Tuesday, Jun. 11, 2024

The Trainer Certification Program Will Present Great Opportunities

Our columnist believes that the new U.S. Hunter Jumper Association program will especially benefit collegiate instructors and students.

This summer our sport is being given an amazing gift with the official unveiling of the U.S. Hunter Jumper Association Trainer Certification Program and its accompanying educational materials. 

A group of our top professionals have spent more than four years developing the program requirements and a comprehensive manual that will help us establish a commonality of language and riding theory within our sport. 

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Our columnist believes that the new U.S. Hunter Jumper Association program will especially benefit collegiate instructors and students.

This summer our sport is being given an amazing gift with the official unveiling of the U.S. Hunter Jumper Association Trainer Certification Program and its accompanying educational materials. 

A group of our top professionals have spent more than four years developing the program requirements and a comprehensive manual that will help us establish a commonality of language and riding theory within our sport. 

As an educator in the world of collegiate riding, I’m grateful that these professionals have been willing to
volunteer their time to help us canonize the basic precepts and language of riding and horse care, preserve the wisdom of the founders of the American System of riding hunters and jumpers and gather the ideas and advice of current industry professionals.  What a boon it will be to have a comprehensive curriculum that was created after lengthy study, discussion and debate.   

This program and its resources should have a positive impact on collegiate riding in particular because our fundamental purpose is educational. 

As consistency in usage, terminology and theory spreads to riders and trainers at every level and in every area of our country, a student’s transition from one instructor to another will become more seamless.  Additionally, this expansive manual will be a valuable resource for the many colleges and universities that offer course work in horsemanship.

The scope of this impressive manual—described as a collection of shorts from many of the best professionals in the sport, past and present—is unique because its editors have amassed information that encompasses horse care and conditioning as well as riding and training theory into one comprehensive volume.  They’ve pulled together some resources that might have otherwise been lost and which will help us retain and understand our sport’s heritage and evolution.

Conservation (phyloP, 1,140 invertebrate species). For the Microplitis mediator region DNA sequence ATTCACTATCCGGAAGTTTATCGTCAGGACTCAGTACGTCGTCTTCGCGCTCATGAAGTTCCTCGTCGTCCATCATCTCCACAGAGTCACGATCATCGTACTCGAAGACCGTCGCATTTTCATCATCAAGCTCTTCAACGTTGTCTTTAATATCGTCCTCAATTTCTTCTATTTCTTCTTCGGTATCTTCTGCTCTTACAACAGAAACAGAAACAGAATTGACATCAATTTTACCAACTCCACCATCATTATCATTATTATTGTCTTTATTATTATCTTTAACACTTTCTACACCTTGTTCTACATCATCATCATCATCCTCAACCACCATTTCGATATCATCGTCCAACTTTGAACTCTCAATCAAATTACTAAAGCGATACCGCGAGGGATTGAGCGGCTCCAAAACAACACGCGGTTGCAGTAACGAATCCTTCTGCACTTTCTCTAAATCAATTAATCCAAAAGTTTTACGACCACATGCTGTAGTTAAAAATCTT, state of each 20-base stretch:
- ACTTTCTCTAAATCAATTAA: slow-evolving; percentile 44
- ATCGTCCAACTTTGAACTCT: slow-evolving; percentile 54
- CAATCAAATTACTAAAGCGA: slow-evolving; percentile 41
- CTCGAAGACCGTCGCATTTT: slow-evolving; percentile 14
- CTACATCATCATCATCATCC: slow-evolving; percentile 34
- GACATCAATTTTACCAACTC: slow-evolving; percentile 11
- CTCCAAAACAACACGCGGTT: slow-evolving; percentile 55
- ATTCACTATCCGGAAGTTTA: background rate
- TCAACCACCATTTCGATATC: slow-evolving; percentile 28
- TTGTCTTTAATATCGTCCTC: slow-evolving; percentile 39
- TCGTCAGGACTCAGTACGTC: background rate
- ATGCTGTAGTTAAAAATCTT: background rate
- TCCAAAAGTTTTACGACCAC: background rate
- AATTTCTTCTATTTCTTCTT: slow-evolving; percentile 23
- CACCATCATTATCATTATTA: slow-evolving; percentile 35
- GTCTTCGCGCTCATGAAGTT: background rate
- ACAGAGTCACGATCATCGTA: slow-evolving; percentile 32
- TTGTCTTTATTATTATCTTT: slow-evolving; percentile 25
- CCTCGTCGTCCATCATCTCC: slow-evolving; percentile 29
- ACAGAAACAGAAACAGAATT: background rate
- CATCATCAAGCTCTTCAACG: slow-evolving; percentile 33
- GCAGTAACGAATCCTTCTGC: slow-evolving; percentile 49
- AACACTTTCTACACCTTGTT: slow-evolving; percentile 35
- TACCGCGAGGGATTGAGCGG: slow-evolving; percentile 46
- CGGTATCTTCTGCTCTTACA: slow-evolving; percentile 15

Additionally, the manual includes the insights of outstanding professionals who are currently active at the top levels of the hunter and jumper industry.

A Teacher Is Also A Student

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Aspiring equine professionals who have chosen to develop their skills and credentials through a college riding or equine studies program will have the opportunity to gain the theoretical knowledge necessary for the first Category of Certification while pursuing their college degree. 

Many students who have been active teaching assistants as a part of their curriculum may well have successfully prepared themselves to meet all of the requirements for this first certification level shortly after graduation. Colleges that offer riding programs and equine studies majors and minors are working to instill in their students an understanding of the “best practices” within our sport. 

Many of the grassroots instructors and trainers come out of collegiate riding, and the Trainer Certification Program will help us ensure that these young instructors/trainers share a common grounding in the fundamentals of our sport.  More importantly, the information provided in this new curriculum will spark great dialogue and debate about risk management, professional standards of conduct, training philosophies and horse care in the 21st century. 

Riding instructors and trainers are a strong-minded group, so it’s unlikely that all of us are going to agree completely with the information provided through this program! But at the very least it will stimulate discussion and force each of us to examine our own philosophy and practices.